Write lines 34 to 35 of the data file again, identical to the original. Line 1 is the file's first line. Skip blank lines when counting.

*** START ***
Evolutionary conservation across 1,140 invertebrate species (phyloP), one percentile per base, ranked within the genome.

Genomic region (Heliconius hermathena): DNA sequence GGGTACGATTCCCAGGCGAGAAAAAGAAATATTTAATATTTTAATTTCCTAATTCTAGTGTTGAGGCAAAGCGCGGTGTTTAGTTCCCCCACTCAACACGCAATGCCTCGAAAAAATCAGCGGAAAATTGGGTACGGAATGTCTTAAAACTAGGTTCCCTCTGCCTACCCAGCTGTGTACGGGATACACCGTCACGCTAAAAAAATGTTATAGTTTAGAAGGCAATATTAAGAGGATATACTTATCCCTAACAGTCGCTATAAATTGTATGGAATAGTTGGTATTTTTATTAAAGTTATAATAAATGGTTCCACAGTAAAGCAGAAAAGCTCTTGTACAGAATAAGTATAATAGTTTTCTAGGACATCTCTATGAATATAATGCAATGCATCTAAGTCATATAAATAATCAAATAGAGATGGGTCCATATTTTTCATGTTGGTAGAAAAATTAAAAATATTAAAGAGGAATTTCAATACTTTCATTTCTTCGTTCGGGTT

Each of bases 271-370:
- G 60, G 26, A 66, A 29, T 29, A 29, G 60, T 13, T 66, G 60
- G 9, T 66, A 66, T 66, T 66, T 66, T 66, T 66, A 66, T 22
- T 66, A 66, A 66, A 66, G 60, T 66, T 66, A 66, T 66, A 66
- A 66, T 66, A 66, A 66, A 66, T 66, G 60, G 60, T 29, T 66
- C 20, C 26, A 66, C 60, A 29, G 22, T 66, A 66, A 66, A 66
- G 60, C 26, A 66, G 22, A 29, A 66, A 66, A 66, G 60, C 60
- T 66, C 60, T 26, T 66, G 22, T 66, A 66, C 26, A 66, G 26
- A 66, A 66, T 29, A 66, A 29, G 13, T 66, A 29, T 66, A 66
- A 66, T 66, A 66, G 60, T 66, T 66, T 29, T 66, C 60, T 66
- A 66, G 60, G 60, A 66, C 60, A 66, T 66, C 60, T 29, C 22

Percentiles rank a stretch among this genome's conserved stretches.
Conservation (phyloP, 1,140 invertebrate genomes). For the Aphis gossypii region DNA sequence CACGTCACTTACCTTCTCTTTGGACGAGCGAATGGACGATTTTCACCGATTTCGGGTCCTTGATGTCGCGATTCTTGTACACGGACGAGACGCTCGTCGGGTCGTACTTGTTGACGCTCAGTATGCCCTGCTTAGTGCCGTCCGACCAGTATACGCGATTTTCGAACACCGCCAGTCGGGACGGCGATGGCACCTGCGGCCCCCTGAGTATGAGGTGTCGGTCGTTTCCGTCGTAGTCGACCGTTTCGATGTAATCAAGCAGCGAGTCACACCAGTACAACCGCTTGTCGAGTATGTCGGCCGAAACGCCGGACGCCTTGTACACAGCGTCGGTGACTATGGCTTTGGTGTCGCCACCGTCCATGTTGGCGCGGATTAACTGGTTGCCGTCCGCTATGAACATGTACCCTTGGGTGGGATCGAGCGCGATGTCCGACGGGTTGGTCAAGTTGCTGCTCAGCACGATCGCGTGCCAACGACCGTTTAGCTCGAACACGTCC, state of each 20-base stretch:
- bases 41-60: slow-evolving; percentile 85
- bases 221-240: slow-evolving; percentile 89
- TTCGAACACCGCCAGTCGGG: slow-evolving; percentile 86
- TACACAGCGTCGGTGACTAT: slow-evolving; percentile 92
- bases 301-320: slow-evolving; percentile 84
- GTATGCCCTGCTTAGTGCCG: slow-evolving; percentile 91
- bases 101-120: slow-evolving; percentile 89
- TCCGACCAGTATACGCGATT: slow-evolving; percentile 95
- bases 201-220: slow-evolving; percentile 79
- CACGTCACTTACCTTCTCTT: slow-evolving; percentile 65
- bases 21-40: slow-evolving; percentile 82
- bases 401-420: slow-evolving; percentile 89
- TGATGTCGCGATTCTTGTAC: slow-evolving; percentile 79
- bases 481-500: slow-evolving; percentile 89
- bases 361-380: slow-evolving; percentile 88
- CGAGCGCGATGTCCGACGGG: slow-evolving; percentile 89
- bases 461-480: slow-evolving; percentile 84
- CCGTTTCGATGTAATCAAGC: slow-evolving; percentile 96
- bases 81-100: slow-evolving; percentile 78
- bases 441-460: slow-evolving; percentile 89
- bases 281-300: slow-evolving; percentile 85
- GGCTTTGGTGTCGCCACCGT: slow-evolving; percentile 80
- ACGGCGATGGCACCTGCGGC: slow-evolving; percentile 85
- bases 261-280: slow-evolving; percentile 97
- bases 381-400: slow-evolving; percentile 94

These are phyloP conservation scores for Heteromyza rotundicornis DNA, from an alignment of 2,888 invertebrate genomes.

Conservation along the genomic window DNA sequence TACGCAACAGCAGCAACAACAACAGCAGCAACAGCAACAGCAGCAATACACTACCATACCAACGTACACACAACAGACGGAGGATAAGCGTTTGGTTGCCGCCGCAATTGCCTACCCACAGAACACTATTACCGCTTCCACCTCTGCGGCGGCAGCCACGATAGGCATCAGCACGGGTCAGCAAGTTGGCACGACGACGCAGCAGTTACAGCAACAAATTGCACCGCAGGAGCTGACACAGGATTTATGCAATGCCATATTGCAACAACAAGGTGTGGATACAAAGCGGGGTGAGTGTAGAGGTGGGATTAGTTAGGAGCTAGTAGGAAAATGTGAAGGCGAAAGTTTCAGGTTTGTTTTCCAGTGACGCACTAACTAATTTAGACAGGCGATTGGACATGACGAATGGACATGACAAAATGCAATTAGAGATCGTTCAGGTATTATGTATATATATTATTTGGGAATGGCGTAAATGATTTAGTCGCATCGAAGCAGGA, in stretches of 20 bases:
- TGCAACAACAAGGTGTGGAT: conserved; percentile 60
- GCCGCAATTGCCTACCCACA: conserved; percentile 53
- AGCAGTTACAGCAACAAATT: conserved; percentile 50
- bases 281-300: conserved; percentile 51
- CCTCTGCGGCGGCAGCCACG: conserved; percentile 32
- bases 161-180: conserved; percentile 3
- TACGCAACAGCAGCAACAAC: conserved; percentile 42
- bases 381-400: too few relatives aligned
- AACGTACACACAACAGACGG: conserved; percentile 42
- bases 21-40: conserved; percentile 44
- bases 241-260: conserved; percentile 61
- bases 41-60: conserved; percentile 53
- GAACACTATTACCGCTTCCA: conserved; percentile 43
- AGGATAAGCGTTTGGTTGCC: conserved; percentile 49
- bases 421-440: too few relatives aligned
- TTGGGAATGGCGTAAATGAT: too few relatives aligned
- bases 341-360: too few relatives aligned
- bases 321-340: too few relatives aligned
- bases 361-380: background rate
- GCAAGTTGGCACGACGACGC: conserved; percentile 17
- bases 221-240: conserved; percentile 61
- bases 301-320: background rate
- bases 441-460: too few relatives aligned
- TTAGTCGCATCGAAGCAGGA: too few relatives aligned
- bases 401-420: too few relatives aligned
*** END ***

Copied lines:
- bases 81-100: slow-evolving; percentile 78
- bases 441-460: slow-evolving; percentile 89